of this kind of activity overseas. host: if you want to learn more about extremism, sympathizers to isis, extremism in general, go gw's website, there is a report. gwu.edu. you can also, on twitter, follow the program at @gwpoe. thank you very much for the conversation. when we come back, we will return to where we began this morning and talk about what the president had to say last night in his third oval office address about the threat of terrorism. the papers say he is trying to calm a jittery nation. there were the phone numbers on your screen.
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share the stories of america's first ladies for the holidays. the book is available as an e-book or hardcover from your favorite bookstore or online bookseller. be sure to order your copy today. washington journal continues. we will roundack, out our conversation this morning with your thoughts on what the president had to say last night in the oval office address that he gave to americans. a rant about 15 minutes or so, where he talked about the threat of terrorism and at the california shootings were an act of terrorism and he called the -- called on the u.s. to pass the resolution to fight isis. he don't about cracking down access to guns to prevent terrorist from getting them and he talked about how we treat muslim americans and the religion of islam. getting a reaction to all about this morning. republicans, (202) 748-8001.
democrats, (202) 748-8000. independents, (202) 748-8002. first call from david, a democrat. caller: thank you for taking my call. i think as a people, we would probably the helped emotionally if we had a different mental model for approaching terrorism. i think a more medically -- something derived more from a medical sense. terrorism is like psoriasis or arthritis, it is never overcome. there is no final solution. it in flames and then quiets. i lived in israel and i think israelis probably have a more mature attitude. there is no final solution to terrorism. it is going to come back, then we will treat it and blast it would chemotherapy and it will quiet. to think of it as something we can wipe out is setting us up for more here and failure. host: do you agree with what the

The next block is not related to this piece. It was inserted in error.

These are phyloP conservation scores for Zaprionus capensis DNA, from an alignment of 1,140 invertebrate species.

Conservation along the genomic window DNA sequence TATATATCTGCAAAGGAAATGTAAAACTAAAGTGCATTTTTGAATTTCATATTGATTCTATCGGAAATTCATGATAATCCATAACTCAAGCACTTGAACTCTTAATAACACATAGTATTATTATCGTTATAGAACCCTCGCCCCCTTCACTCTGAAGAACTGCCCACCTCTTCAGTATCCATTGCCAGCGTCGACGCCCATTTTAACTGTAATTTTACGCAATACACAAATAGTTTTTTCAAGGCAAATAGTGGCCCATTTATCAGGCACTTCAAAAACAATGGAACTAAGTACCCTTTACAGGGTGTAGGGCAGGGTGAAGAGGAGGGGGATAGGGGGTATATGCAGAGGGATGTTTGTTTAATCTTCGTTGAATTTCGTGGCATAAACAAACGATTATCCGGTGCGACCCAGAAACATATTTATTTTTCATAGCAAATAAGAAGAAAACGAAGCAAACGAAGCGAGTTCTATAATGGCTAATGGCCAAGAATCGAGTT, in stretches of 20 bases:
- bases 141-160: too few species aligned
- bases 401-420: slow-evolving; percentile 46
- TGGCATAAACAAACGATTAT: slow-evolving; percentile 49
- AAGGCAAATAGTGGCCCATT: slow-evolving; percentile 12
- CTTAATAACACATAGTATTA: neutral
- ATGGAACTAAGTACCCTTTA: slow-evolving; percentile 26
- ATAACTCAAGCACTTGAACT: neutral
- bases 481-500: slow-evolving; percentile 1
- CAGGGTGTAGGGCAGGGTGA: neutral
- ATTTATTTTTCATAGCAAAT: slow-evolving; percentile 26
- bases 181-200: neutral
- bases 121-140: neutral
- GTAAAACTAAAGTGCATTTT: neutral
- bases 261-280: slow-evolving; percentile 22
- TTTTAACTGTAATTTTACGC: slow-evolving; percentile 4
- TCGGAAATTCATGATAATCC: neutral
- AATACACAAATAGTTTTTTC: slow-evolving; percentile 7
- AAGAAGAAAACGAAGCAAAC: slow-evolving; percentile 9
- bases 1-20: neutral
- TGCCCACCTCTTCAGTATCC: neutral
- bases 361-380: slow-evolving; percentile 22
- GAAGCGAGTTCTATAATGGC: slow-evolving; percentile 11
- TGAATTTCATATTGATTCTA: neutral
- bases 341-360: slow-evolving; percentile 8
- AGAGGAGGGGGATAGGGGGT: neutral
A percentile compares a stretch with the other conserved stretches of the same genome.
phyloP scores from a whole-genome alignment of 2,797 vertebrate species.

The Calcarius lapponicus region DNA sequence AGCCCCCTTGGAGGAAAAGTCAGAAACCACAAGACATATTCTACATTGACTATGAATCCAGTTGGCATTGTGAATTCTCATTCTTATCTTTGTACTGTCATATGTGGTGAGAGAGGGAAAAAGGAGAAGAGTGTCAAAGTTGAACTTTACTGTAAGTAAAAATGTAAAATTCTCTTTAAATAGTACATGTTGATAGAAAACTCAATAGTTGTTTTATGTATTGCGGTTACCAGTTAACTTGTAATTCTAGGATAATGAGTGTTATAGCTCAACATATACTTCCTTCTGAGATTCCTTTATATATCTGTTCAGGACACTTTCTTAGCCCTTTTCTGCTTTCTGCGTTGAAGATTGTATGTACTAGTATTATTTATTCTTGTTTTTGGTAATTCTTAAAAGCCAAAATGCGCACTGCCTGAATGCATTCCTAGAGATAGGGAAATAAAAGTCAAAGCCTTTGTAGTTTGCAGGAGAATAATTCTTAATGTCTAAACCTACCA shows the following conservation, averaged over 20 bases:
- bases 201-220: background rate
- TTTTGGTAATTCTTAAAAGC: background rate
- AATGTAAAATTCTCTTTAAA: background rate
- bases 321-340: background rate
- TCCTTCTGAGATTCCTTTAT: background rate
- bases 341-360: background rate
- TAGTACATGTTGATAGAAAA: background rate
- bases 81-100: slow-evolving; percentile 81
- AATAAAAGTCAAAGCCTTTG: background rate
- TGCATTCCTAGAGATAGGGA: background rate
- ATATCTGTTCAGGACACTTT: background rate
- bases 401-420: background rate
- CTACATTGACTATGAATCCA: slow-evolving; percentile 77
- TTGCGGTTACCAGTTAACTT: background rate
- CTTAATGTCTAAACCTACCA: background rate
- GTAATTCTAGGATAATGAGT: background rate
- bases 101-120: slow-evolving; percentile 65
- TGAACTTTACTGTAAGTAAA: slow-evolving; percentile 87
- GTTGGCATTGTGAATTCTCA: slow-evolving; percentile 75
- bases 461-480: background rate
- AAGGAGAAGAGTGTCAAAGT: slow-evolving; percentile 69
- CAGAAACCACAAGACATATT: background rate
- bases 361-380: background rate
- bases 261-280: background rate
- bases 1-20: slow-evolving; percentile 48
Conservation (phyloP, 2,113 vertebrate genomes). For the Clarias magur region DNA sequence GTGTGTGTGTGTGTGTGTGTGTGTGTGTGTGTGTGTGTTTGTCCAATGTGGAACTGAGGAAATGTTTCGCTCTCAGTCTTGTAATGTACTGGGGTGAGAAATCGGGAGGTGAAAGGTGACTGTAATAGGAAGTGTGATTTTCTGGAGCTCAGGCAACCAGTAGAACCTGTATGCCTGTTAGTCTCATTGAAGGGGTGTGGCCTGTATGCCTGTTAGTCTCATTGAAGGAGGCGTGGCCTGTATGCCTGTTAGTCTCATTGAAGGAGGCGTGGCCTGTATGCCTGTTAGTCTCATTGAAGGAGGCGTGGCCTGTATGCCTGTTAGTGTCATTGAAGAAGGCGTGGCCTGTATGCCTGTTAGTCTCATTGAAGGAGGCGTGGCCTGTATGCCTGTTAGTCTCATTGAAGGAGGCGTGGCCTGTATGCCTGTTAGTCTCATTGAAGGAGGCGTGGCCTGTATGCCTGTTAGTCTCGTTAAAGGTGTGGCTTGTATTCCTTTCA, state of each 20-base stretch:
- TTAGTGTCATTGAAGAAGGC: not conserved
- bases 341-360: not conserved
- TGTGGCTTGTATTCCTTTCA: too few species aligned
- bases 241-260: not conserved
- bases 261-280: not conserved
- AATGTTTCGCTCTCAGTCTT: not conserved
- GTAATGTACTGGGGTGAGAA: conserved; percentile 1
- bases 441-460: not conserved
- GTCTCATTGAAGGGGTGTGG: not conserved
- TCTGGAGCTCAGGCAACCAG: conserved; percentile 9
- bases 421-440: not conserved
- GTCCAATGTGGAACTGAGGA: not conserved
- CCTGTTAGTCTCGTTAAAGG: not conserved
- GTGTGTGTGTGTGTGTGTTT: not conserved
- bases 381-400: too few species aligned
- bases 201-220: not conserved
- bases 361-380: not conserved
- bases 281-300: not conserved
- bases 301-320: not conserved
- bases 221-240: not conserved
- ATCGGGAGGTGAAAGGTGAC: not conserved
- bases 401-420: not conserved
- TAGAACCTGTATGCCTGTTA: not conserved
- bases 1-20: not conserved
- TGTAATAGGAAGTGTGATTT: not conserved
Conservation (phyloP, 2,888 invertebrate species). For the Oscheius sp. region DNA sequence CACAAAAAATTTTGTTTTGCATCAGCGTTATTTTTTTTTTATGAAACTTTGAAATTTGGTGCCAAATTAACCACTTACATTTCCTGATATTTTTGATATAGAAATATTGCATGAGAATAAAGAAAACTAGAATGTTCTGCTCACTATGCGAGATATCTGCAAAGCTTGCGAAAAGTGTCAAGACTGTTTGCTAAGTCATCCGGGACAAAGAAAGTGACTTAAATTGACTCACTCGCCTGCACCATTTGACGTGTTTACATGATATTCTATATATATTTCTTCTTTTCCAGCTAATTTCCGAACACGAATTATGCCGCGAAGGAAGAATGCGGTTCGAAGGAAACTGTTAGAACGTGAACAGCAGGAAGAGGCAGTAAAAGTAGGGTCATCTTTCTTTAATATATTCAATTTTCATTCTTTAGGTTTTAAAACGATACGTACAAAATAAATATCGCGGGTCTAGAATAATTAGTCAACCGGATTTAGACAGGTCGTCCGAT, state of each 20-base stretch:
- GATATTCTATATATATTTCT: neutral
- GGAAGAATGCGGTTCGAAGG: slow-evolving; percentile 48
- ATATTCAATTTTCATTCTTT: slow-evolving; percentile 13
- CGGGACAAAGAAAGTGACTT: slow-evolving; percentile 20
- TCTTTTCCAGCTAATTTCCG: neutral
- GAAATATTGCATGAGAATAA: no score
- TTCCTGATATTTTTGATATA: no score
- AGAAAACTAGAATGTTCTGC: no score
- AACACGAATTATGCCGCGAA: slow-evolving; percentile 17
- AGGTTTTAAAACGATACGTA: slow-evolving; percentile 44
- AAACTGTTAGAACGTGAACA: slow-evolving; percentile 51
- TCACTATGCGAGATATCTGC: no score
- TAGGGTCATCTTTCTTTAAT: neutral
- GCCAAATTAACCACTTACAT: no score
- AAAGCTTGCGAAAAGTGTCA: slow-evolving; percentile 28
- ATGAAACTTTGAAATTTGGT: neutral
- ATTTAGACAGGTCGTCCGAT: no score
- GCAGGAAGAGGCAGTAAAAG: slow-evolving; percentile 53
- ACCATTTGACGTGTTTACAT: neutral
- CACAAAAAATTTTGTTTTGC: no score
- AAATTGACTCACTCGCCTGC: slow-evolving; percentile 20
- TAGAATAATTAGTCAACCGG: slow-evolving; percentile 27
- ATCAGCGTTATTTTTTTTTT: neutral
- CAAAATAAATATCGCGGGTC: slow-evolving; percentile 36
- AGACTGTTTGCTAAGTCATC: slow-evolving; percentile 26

president said last night about putting more troops back into syria and iraq, going back in, that it drains resources and puts men and women in military in harm's way? i do, but as someone who lived in israel, i think israelis have a more realistic attitude and set themselves up for a lot less disappointment and hardware than we do. they go into lebanon, they come back, but it's never gone. think of it as a disease -- host: would you advocate then that the u.s. set up its boundaries like israel does, with that much security? caller: i would, absolutely i would. i think see something say something every time something happens, i think expert people who can secular look at people
as israel does. this is than going on for a long time in israel, they don't live in a degree of fear that we do, i think our attitudes are very immature. host: this is a story that just broke this morning. . the dhs says they will roll out a more sensitive terror risk alert system in the country the homeland security secretary said today his department would soon announce a new alert system to inform the public about the terror risk in the u.s. nationalsed a two tier advisory system since 2011, though it has never issued an alert since multiple attacks in the country since that time. has relied upon the need or an eminent or credible threat in order to be activated and johnson said this morning that the environment -- in this environment, we have to get beyond that and use intermediate levels. the remarks come less than a week after the deadliest attack
on u.s. soil since 9/11. richard, independent, virginia. caller: good morning. you are on the air. caller: i was disappointed in what the president said last night. there is no substitute for ground troops. we are dealing with a group of people, a good 30% of them would be running into the hills if we were to put substantial troops over there. they are a bunch of wackos running around on the back of pickup trucks in their pajamas making fools of us. the bombing is insufficient. we got the best equipped military and history of mankind, including body armor. within 90 days, it would be over, but we don't understand that for some reason. of the group is
doing it for only two or three reasons. they have clothes on the back, shoes on their feet and something to eat. they are not all crazy, we are not handling it right. host: edward in new jersey, republican, good morning. caller: i have a comment. i understand why the president is trying -- he did that -- he did the speech to call down a jittery nation. if he comes out and says this is what we are going to do to defeat isis, instead of just saying we will defeat them, i think people would be more at ease. because he is not doing that, people want to go and get guns and try to protect themselves. you can't tell america we will keep doing the same thing we are doing and it's not working. a few days before the attacks in